Taking time for yourself

Parshat Re\'eh (Deuteronomy 11:26-16:17) The parsha begins: \"See [re\'eh, singular] I place before you [lifnei\'chem, plural] today blessing and curse\". Why begin in the singular and finish in the plural?
August 28, 2008

Camp ended not long ago. Children and counselors went home, and after months of jumping, screaming, singing, crying, dancing and laughing, now there is
stillness and quiet.

The dining room echoes as my feet step across a wide, empty floor once filled with tables and benches. Outside, I listen to wind blow through the trees. Clotheslines sit empty. The pool deck is dry and clean.

After nine weeks of living with almost 900 people, I enjoy a simple walk through camp uninterrupted by questions, or greetings. Soon I will return to my crowded Jewish neighborhood filled with shuls, restaurants and grocery stores. For now, I am content to drink in the silence and the solitude, welcome and unfamiliar.

Jewish life is noisy. We talk in our study halls and sing at our dinner tables. Jewish hermits are, well, oxymoronic. Our community measures success in affiliation. But communal life can be smothering. Rabbi Abraham Joshua Heschel writes, “It is as individuals, not as members of a mass-kind that we are asked to observe mitzvot…. The social aspect plays a very great role in Jewish life, but we cannot allow it to eclipse the individual.”

The parsha begins: “See [re’eh, singular] I place before you [lifnei’chem, plural] today blessing and curse” (Devarim 11:26). Why begin in the singular and finish in the plural? To explain, two commentators — Rabbi Shlomo Efraim of Luntchitz and Rabbi Zalman Sorotzkin — both quote the Talmud (Kiddushin 40b) where it is taught that a person should always see himself as half innocent and half guilty, and the world as half righteous and half evil. Why? So that when one person does one mitzvah, he will tilt himself, and with him, the fate of the world toward good, or, if he sins — God forbid — toward evil. The fate of the world rests in the hands of what one person will do the very next moment.

How would your life change if you lived this way? How would the Jewish community look if we took each individual so seriously?

I think a lot about why Jewish camps succeed. Much is rightly made of the “thick” sense of community that is present in camp communities. We eat, learn, wake up, fall asleep, play, mourn, cry, sing, dance and grow up together. But kids don’t just love camp for community; camps succeed because counselors and campers feel known at camp, not as “members of a mass-kind” but as people, as individuals. Camps typically have one counselor for every four to six campers. Good counselors sit outside the dining room with a child who is having a tough time, and stay up late talking with a camper and listening to what excites him or worries her.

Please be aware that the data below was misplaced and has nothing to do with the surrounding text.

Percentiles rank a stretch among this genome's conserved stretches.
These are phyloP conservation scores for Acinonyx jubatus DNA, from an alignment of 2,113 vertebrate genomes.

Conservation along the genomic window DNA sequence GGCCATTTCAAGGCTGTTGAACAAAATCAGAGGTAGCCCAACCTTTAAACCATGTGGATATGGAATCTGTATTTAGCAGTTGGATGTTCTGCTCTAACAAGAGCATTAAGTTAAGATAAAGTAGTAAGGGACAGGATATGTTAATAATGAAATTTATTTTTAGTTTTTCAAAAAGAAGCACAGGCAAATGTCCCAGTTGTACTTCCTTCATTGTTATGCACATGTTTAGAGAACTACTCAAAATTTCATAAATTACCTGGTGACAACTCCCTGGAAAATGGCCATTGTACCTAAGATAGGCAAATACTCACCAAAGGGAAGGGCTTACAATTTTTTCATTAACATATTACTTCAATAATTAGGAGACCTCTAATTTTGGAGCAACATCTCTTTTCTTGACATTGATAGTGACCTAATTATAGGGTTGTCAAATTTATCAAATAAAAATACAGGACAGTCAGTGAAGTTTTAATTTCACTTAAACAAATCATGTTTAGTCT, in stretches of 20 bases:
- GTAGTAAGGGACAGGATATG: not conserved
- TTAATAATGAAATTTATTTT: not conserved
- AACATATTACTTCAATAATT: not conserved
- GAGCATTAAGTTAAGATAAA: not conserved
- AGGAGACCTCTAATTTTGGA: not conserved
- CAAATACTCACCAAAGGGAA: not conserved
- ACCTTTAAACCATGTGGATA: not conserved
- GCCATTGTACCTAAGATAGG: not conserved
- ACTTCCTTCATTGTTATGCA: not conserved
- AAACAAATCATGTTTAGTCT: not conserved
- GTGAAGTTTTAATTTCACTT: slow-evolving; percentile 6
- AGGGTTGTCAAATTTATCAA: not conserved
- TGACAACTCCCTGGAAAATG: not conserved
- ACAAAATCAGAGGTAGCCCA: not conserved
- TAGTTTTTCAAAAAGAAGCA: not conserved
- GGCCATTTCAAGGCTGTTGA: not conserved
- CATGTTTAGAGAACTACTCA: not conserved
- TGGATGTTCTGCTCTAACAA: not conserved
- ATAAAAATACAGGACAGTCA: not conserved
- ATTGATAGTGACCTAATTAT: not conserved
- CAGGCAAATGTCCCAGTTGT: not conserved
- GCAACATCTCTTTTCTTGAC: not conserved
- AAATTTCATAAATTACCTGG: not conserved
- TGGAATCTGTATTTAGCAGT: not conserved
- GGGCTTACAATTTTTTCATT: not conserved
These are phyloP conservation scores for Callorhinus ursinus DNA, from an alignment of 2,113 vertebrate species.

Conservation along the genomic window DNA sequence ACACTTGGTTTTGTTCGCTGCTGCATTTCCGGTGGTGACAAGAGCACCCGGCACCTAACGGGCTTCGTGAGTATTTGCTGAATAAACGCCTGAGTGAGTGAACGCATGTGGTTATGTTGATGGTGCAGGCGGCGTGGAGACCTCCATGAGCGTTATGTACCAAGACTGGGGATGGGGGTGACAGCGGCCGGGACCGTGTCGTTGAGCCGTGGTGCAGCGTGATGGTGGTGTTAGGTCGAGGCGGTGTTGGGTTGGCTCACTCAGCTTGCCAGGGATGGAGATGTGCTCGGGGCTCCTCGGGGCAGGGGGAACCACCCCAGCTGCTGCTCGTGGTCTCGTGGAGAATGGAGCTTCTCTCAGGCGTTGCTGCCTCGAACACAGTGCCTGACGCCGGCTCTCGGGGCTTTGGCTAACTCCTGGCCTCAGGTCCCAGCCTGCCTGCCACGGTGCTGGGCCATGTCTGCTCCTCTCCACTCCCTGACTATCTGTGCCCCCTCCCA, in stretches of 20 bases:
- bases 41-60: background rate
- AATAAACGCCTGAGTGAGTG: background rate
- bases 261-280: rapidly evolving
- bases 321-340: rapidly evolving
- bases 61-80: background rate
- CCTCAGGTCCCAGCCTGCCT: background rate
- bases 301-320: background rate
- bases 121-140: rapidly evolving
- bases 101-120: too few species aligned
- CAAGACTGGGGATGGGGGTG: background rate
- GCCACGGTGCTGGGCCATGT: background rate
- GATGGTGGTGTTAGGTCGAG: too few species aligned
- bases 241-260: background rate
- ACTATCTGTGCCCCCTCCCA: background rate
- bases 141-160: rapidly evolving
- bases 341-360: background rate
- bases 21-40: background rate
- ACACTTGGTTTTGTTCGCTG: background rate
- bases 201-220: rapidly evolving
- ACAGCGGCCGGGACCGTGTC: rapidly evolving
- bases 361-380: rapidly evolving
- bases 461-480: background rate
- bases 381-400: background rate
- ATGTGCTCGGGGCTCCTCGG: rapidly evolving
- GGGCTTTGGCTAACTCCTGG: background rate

I have often thought that if I were the rabbi of a shul, I would try to initiate an individual meeting with each person in the synagogue, not on the occasion of a bar mitzvah or a wedding or a funeral, but just to sit and talk, to get to know the individual persons that comprise a community. (With many synagogues having hundreds — and sometimes thousands — of members, the project might take years, even decades, to complete.)

On a communal level, too often we forget that the world is changed one person at a time. Our programs aim to reach many people but at what cost to the individual Jew? Speaking to a group of Jewish educators, Heschel declared, “When the Bible calls upon us to open the heart [see Deuteronomy 10:16], it is appealing to the religion of the individual…. We teachers face the pupil as an individual: We have to take into consideration his rights and his tasks. To respect these rights and to think of these tasks is the great duty of educators, for to educate means to meet the inner needs, to respond to the inner goals of the child. We dare not commit human sacrifice by immolating the individual child upon the altar of the group.”

On a spiritual level, too often the “I” is lost in the sea of Jewish community. Even before God we forget to stand alone. We mindlessly recite the words of the siddur but fail to offer our own hopes and fears and dreams to God. We forget or neglect to carve out time for solitude. Why? Too often we tell ourselves that our obligations to our family, jobs or community, are too important for us to “indulge” ourselves. Solitude is no indulgence. It is the seed from which relationships can grow.

“See,” God says to each single person. The fate of the world hangs in the balance; the task begins with you alone.

Rabbi Daniel Greyber is the executive director of Camp Ramah in California and the Zimmer Conference Center of the American Jewish University.

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